- Oil the bike chain at least once a year - or any time it’s noisy, sticky, or you see rust (especially after rain or long-periods of disuse).
- Squeeze the tires to ensure they’re firm - not spongy or soft. You may need to air them up periodically. Check the side of the bike tires for the ideal air pressure.
At what age should your child ride a bike on a busy road?
You should wait until your child is at least twelve years old before letting them hit the road. Even then, you should ride alongside them, supervising them at all times, and also teach them important road rules and hand signals.
Teaching your kids basic road rules early will benefit them immensely, fostering independence, responsibility, and confidence. Here are some helpful bicycle safety tips for kids to stay safe on the road:
- Stick to roads with bike lanes whenever possible.
- Pay close attention to stop signs and red lights - if you’re on the street, you have to follow the same rules as drivers.
- In the US, as a rule of thumb, you should be riding with traffic, not against it. That means riding on the right-hand side of the trail, sidewalk, or road.
- Do not cross the street in an area that isn’t an intersection.
- Walk your bike when crossing an intersection.
- At every crosswalk, and when leaving the driveway, curb, or a confined space, check on all sides for incoming traffic and pedestrians.
- Always pass fellow bikers and pedestrians on their left. Be sure to call out “on your left!” as you approach.
- Don’t listen to headphones while you bike. You need to stay alert for noises from cars, pedestrians, and other bikers.
- Obey all other traffic and pedestrian laws in your area.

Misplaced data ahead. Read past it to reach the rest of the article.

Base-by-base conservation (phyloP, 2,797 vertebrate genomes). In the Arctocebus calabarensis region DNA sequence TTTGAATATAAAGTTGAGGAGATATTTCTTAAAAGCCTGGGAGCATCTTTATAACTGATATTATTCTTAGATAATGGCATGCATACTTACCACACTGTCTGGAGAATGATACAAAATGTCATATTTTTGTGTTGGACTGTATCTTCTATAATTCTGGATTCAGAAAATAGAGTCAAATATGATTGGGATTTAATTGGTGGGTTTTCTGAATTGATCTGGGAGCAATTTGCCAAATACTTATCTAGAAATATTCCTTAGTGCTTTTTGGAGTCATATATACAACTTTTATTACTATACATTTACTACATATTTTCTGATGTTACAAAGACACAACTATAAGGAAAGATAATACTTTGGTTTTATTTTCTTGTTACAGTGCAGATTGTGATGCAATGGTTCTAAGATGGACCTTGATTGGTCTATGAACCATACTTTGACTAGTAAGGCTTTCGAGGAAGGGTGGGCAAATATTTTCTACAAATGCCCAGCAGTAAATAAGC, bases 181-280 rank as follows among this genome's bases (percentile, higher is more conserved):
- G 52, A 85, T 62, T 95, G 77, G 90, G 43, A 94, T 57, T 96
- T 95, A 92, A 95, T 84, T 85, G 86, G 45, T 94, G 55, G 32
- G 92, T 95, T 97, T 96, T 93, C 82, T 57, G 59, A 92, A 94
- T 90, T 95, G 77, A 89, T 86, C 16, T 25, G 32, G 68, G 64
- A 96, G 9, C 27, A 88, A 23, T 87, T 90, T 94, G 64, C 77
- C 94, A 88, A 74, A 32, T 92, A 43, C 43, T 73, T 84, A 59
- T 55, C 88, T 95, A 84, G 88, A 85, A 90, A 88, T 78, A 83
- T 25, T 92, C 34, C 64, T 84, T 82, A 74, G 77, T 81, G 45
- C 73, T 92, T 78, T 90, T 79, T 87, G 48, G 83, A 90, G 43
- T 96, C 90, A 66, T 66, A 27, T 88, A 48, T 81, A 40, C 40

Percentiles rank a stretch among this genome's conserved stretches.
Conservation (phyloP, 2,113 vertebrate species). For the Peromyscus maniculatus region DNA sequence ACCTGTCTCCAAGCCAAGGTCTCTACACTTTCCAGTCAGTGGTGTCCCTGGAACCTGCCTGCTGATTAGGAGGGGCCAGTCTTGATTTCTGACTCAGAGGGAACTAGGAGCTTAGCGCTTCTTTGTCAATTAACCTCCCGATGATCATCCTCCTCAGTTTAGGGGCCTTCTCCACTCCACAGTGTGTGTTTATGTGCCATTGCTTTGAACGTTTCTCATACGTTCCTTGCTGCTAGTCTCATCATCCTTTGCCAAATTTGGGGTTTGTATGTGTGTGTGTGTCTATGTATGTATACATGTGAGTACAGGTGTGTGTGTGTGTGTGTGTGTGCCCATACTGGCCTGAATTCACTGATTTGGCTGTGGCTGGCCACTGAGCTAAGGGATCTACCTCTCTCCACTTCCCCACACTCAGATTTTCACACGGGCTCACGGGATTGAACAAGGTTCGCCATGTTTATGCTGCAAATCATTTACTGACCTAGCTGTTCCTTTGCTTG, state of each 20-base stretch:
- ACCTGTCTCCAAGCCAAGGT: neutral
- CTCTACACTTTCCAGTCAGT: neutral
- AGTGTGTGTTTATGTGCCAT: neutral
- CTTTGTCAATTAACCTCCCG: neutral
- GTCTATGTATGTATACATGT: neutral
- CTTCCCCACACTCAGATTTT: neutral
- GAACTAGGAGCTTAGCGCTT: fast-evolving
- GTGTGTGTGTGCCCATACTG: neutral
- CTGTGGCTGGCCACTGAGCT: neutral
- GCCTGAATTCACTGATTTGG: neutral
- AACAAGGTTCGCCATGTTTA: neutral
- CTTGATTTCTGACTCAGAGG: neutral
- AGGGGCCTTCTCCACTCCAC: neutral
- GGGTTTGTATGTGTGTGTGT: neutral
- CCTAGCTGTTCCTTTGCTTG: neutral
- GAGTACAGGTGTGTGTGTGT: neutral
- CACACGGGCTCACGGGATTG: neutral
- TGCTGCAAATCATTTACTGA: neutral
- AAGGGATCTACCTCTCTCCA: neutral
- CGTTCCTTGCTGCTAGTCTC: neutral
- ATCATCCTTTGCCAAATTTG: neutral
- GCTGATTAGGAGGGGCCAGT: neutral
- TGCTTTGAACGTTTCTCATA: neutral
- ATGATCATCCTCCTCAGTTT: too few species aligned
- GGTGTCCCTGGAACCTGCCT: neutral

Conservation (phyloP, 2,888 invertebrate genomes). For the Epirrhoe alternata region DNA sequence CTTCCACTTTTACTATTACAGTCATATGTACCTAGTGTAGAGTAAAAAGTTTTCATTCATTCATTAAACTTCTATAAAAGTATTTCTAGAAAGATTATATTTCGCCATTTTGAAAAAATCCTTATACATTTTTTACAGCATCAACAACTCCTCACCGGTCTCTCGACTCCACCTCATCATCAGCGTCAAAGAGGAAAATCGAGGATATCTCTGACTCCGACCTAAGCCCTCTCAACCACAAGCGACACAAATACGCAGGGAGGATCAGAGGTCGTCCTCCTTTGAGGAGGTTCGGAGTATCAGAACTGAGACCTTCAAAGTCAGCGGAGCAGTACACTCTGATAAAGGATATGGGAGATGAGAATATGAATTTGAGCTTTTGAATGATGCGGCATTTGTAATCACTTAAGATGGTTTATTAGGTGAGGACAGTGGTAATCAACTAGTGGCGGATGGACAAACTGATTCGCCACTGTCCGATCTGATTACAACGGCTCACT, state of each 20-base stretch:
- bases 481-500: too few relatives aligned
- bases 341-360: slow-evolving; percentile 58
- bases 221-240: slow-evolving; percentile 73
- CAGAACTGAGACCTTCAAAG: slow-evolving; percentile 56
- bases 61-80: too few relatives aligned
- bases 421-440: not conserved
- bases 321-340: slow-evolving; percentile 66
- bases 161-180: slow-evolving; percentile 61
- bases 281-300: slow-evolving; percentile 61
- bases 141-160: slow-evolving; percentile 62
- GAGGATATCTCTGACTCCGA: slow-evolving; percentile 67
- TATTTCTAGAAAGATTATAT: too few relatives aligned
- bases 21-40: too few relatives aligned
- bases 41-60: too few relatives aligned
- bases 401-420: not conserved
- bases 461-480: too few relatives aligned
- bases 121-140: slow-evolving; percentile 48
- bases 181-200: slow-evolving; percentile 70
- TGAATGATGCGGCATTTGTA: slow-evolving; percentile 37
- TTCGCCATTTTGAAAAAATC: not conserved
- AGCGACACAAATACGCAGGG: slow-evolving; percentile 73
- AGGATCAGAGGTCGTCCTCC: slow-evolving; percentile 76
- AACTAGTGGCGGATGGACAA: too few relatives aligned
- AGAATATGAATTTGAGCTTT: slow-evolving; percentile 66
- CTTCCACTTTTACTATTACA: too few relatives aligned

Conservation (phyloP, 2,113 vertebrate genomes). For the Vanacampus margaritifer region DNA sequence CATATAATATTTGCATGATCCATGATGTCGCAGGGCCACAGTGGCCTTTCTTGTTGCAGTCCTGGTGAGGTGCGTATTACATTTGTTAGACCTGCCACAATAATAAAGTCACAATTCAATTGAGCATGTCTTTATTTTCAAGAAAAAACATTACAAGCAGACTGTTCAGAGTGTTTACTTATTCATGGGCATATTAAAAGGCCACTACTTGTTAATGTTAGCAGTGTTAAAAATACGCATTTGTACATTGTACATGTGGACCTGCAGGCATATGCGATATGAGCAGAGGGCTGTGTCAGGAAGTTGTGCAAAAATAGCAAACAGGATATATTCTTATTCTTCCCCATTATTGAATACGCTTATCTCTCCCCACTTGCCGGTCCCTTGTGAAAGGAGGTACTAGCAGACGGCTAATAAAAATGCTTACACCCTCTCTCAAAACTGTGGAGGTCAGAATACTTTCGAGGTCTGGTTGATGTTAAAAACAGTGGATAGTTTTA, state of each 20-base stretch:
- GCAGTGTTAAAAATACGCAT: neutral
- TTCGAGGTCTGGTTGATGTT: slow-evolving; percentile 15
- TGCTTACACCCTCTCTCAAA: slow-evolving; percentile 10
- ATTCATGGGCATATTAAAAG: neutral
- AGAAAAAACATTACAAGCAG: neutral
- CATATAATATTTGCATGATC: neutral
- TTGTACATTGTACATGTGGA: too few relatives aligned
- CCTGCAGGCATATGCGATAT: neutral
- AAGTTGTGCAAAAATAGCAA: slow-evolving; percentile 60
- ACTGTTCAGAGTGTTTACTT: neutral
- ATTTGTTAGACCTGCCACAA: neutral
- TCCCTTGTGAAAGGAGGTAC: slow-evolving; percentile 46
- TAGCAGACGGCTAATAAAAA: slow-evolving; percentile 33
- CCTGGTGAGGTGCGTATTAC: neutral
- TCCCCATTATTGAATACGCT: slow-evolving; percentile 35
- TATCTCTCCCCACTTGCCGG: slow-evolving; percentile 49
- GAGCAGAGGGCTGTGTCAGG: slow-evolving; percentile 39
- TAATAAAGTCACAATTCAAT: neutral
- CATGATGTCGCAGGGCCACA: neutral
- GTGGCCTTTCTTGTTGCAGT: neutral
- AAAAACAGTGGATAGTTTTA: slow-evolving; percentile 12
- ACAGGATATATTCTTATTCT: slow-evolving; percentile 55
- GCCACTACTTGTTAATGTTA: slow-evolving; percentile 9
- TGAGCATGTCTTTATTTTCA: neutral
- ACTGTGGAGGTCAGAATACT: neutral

With these safety rules in their back pocket - and you or another responsible adult to accompany them - your kids will be ready to roll!
Understanding how to use bicycle hand signals will prepare kids for riding on the street or busy trails. Not only are hand signals a fundamental part of cycling etiquette, but they’re also vital for communicating when your surroundings are too loud or you’re too far away to communicate verbally with others.
Here are the main bicycle hand signals kids should know:
- Left turn: Extend your left arm out sideways and point with your index finger.
- Right turn: Extend your right arm sideways. Alternatively, you can bend your left arm at a 90-degree angle with your hand pointing upward.
- Stopping/slowing: Extending your arm out, bend it at 90 degrees at the elbow with your hand pointed downwards.
Guardian Bikes: Your safety is our mission
The R&D team at Guardian Bikes has spent more than a decade creating a safer bike for kids - and we’re just getting started. Come learn more about what we do.
Better Health Channel. Bicycle safety and children. https://www.betterhealth.vic.gov.au/health/HealthyLiving/bicycle-safety-and-children#:~:text=Supervise%20your%20child%20on%20the,a%20footpath%20or%20bike%20path.
HealthOne. Bike Safety for Kids. https://healthonecares.com/blog/detail.dot?id=f1a24f10-8bc7-4b22-
National Highway Traffic Safety Administration. Hand Signals. https://www.nhtsa.gov/sites/nhtsa.dot.gov/files/8009-handsignals.pdf